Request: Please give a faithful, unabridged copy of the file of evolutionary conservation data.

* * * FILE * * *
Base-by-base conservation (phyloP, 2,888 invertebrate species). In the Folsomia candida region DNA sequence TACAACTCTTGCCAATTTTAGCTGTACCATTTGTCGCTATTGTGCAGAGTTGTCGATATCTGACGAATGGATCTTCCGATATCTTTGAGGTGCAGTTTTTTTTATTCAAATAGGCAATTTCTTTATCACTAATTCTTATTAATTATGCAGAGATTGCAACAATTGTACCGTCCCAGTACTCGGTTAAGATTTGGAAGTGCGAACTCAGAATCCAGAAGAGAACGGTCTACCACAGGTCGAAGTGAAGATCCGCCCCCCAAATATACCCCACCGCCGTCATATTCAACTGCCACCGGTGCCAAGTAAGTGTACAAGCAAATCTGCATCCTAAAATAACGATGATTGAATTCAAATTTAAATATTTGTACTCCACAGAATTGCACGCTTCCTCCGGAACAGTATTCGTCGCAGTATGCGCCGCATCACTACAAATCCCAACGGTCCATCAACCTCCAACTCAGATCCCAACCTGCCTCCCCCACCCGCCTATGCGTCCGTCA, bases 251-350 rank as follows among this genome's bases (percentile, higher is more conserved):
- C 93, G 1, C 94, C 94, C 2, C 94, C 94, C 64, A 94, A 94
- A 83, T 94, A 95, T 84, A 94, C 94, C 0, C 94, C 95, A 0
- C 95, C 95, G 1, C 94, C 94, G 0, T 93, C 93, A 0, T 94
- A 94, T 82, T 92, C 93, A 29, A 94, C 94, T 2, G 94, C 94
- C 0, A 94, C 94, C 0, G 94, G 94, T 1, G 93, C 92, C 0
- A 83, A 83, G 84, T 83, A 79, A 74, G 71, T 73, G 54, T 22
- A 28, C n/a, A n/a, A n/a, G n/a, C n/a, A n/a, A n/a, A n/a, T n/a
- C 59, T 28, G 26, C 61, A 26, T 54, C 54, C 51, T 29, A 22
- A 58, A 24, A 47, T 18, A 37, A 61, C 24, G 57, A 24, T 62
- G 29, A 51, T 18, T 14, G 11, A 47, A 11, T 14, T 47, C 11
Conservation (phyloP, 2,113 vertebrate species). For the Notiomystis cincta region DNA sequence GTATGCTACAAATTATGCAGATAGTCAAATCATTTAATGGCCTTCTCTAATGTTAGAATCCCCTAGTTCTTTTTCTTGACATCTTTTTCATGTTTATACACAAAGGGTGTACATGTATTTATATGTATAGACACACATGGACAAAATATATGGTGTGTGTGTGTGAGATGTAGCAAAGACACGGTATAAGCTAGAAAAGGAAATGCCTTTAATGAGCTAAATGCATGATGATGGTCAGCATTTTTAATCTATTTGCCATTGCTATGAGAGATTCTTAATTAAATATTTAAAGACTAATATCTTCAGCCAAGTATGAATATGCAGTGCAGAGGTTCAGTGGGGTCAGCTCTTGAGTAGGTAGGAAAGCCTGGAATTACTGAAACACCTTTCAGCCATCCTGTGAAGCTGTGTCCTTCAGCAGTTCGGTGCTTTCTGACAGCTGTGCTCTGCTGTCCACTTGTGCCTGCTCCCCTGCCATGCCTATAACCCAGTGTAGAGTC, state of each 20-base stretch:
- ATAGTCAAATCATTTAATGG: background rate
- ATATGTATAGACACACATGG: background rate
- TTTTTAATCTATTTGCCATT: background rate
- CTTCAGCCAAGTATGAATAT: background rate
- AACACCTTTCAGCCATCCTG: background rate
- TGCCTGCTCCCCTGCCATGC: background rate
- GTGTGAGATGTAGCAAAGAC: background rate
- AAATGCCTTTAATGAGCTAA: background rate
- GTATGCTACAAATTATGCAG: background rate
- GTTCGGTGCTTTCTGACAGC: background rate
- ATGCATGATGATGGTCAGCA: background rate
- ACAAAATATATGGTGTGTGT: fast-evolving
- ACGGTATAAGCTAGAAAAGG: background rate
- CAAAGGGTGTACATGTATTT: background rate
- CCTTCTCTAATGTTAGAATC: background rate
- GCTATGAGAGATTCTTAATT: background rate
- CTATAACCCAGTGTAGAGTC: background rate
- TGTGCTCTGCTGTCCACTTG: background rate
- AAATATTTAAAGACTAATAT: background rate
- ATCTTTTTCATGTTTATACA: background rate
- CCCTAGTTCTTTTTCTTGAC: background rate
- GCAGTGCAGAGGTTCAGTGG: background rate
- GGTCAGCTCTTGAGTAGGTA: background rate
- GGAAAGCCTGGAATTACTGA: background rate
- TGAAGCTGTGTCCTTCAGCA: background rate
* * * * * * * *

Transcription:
Base-by-base conservation (phyloP, 2,888 invertebrate species). In the Folsomia candida region DNA sequence TACAACTCTTGCCAATTTTAGCTGTACCATTTGTCGCTATTGTGCAGAGTTGTCGATATCTGACGAATGGATCTTCCGATATCTTTGAGGTGCAGTTTTTTTTATTCAAATAGGCAATTTCTTTATCACTAATTCTTATTAATTATGCAGAGATTGCAACAATTGTACCGTCCCAGTACTCGGTTAAGATTTGGAAGTGCGAACTCAGAATCCAGAAGAGAACGGTCTACCACAGGTCGAAGTGAAGATCCGCCCCCCAAATATACCCCACCGCCGTCATATTCAACTGCCACCGGTGCCAAGTAAGTGTACAAGCAAATCTGCATCCTAAAATAACGATGATTGAATTCAAATTTAAATATTTGTACTCCACAGAATTGCACGCTTCCTCCGGAACAGTATTCGTCGCAGTATGCGCCGCATCACTACAAATCCCAACGGTCCATCAACCTCCAACTCAGATCCCAACCTGCCTCCCCCACCCGCCTATGCGTCCGTCA, bases 251-350 rank as follows among this genome's bases (percentile, higher is more conserved):
- C 93, G 1, C 94, C 94, C 2, C 94, C 94, C 64, A 94, A 94
- A 83, T 94, A 95, T 84, A 94, C 94, C 0, C 94, C 95, A 0
- C 95, C 95, G 1, C 94, C 94, G 0, T 93, C 93, A 0, T 94
- A 94, T 82, T 92, C 93, A 29, A 94, C 94, T 2, G 94, C 94
- C 0, A 94, C 94, C 0, G 94, G 94, T 1, G 93, C 92, C 0
- A 83, A 83, G 84, T 83, A 79, A 74, G 71, T 73, G 54, T 22
- A 28, C n/a, A n/a, A n/a, G n/a, C n/a, A n/a, A n/a, A n/a, T n/a
- C 59, T 28, G 26, C 61, A 26, T 54, C 54, C 51, T 29, A 22
- A 58, A 24, A 47, T 18, A 37, A 61, C 24, G 57, A 24, T 62
- G 29, A 51, T 18, T 14, G 11, A 47, A 11, T 14, T 47, C 11
Conservation (phyloP, 2,113 vertebrate species). For the Notiomystis cincta region DNA sequence GTATGCTACAAATTATGCAGATAGTCAAATCATTTAATGGCCTTCTCTAATGTTAGAATCCCCTAGTTCTTTTTCTTGACATCTTTTTCATGTTTATACACAAAGGGTGTACATGTATTTATATGTATAGACACACATGGACAAAATATATGGTGTGTGTGTGTGAGATGTAGCAAAGACACGGTATAAGCTAGAAAAGGAAATGCCTTTAATGAGCTAAATGCATGATGATGGTCAGCATTTTTAATCTATTTGCCATTGCTATGAGAGATTCTTAATTAAATATTTAAAGACTAATATCTTCAGCCAAGTATGAATATGCAGTGCAGAGGTTCAGTGGGGTCAGCTCTTGAGTAGGTAGGAAAGCCTGGAATTACTGAAACACCTTTCAGCCATCCTGTGAAGCTGTGTCCTTCAGCAGTTCGGTGCTTTCTGACAGCTGTGCTCTGCTGTCCACTTGTGCCTGCTCCCCTGCCATGCCTATAACCCAGTGTAGAGTC, state of each 20-base stretch:
- ATAGTCAAATCATTTAATGG: background rate
- ATATGTATAGACACACATGG: background rate
- TTTTTAATCTATTTGCCATT: background rate
- CTTCAGCCAAGTATGAATAT: background rate
- AACACCTTTCAGCCATCCTG: background rate
- TGCCTGCTCCCCTGCCATGC: background rate
- GTGTGAGATGTAGCAAAGAC: background rate
- AAATGCCTTTAATGAGCTAA: background rate
- GTATGCTACAAATTATGCAG: background rate
- GTTCGGTGCTTTCTGACAGC: background rate
- ATGCATGATGATGGTCAGCA: background rate
- ACAAAATATATGGTGTGTGT: fast-evolving
- ACGGTATAAGCTAGAAAAGG: background rate
- CAAAGGGTGTACATGTATTT: background rate
- CCTTCTCTAATGTTAGAATC: background rate
- GCTATGAGAGATTCTTAATT: background rate
- CTATAACCCAGTGTAGAGTC: background rate
- TGTGCTCTGCTGTCCACTTG: background rate
- AAATATTTAAAGACTAATAT: background rate
- ATCTTTTTCATGTTTATACA: background rate
- CCCTAGTTCTTTTTCTTGAC: background rate
- GCAGTGCAGAGGTTCAGTGG: background rate
- GGTCAGCTCTTGAGTAGGTA: background rate
- GGAAAGCCTGGAATTACTGA: background rate
- TGAAGCTGTGTCCTTCAGCA: background rate